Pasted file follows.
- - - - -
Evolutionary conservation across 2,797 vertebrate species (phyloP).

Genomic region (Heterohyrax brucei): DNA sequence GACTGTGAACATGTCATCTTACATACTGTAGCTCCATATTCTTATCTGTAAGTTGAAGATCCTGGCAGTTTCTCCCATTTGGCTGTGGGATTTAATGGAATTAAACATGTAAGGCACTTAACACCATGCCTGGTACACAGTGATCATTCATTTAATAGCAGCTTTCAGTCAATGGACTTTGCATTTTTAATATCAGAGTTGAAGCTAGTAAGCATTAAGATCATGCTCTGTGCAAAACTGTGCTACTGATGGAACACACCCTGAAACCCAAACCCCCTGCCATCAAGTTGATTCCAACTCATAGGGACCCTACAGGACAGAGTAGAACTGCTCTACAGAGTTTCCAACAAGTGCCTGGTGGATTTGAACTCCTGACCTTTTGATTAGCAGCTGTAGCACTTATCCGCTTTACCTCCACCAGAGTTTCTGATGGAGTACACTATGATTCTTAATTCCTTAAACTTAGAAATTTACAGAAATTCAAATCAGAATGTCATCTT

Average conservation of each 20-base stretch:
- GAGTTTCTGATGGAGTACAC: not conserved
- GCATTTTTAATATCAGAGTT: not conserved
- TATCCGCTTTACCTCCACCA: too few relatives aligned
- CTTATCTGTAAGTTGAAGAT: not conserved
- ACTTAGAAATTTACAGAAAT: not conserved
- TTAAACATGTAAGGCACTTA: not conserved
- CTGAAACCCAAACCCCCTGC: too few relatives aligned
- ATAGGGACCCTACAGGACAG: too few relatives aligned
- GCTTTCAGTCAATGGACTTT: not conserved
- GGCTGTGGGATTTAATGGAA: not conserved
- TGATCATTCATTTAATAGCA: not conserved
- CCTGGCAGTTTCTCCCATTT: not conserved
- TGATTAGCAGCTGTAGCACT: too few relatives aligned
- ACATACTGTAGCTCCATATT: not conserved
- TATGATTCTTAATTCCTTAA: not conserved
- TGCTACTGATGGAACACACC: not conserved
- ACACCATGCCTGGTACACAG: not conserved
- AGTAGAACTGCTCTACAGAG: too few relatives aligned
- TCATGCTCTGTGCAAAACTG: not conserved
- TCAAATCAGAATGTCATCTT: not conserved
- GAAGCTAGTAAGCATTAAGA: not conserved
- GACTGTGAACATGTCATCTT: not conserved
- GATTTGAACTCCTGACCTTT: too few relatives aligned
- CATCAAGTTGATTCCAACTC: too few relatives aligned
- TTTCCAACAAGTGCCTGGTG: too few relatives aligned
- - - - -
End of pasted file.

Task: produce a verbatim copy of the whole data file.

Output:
Evolutionary conservation across 2,797 vertebrate species (phyloP).

Genomic region (Heterohyrax brucei): DNA sequence GACTGTGAACATGTCATCTTACATACTGTAGCTCCATATTCTTATCTGTAAGTTGAAGATCCTGGCAGTTTCTCCCATTTGGCTGTGGGATTTAATGGAATTAAACATGTAAGGCACTTAACACCATGCCTGGTACACAGTGATCATTCATTTAATAGCAGCTTTCAGTCAATGGACTTTGCATTTTTAATATCAGAGTTGAAGCTAGTAAGCATTAAGATCATGCTCTGTGCAAAACTGTGCTACTGATGGAACACACCCTGAAACCCAAACCCCCTGCCATCAAGTTGATTCCAACTCATAGGGACCCTACAGGACAGAGTAGAACTGCTCTACAGAGTTTCCAACAAGTGCCTGGTGGATTTGAACTCCTGACCTTTTGATTAGCAGCTGTAGCACTTATCCGCTTTACCTCCACCAGAGTTTCTGATGGAGTACACTATGATTCTTAATTCCTTAAACTTAGAAATTTACAGAAATTCAAATCAGAATGTCATCTT

Average conservation of each 20-base stretch:
- GAGTTTCTGATGGAGTACAC: not conserved
- GCATTTTTAATATCAGAGTT: not conserved
- TATCCGCTTTACCTCCACCA: too few relatives aligned
- CTTATCTGTAAGTTGAAGAT: not conserved
- ACTTAGAAATTTACAGAAAT: not conserved
- TTAAACATGTAAGGCACTTA: not conserved
- CTGAAACCCAAACCCCCTGC: too few relatives aligned
- ATAGGGACCCTACAGGACAG: too few relatives aligned
- GCTTTCAGTCAATGGACTTT: not conserved
- GGCTGTGGGATTTAATGGAA: not conserved
- TGATCATTCATTTAATAGCA: not conserved
- CCTGGCAGTTTCTCCCATTT: not conserved
- TGATTAGCAGCTGTAGCACT: too few relatives aligned
- ACATACTGTAGCTCCATATT: not conserved
- TATGATTCTTAATTCCTTAA: not conserved
- TGCTACTGATGGAACACACC: not conserved
- ACACCATGCCTGGTACACAG: not conserved
- AGTAGAACTGCTCTACAGAG: too few relatives aligned
- TCATGCTCTGTGCAAAACTG: not conserved
- TCAAATCAGAATGTCATCTT: not conserved
- GAAGCTAGTAAGCATTAAGA: not conserved
- GACTGTGAACATGTCATCTT: not conserved
- GATTTGAACTCCTGACCTTT: too few relatives aligned
- CATCAAGTTGATTCCAACTC: too few relatives aligned
- TTTCCAACAAGTGCCTGGTG: too few relatives aligned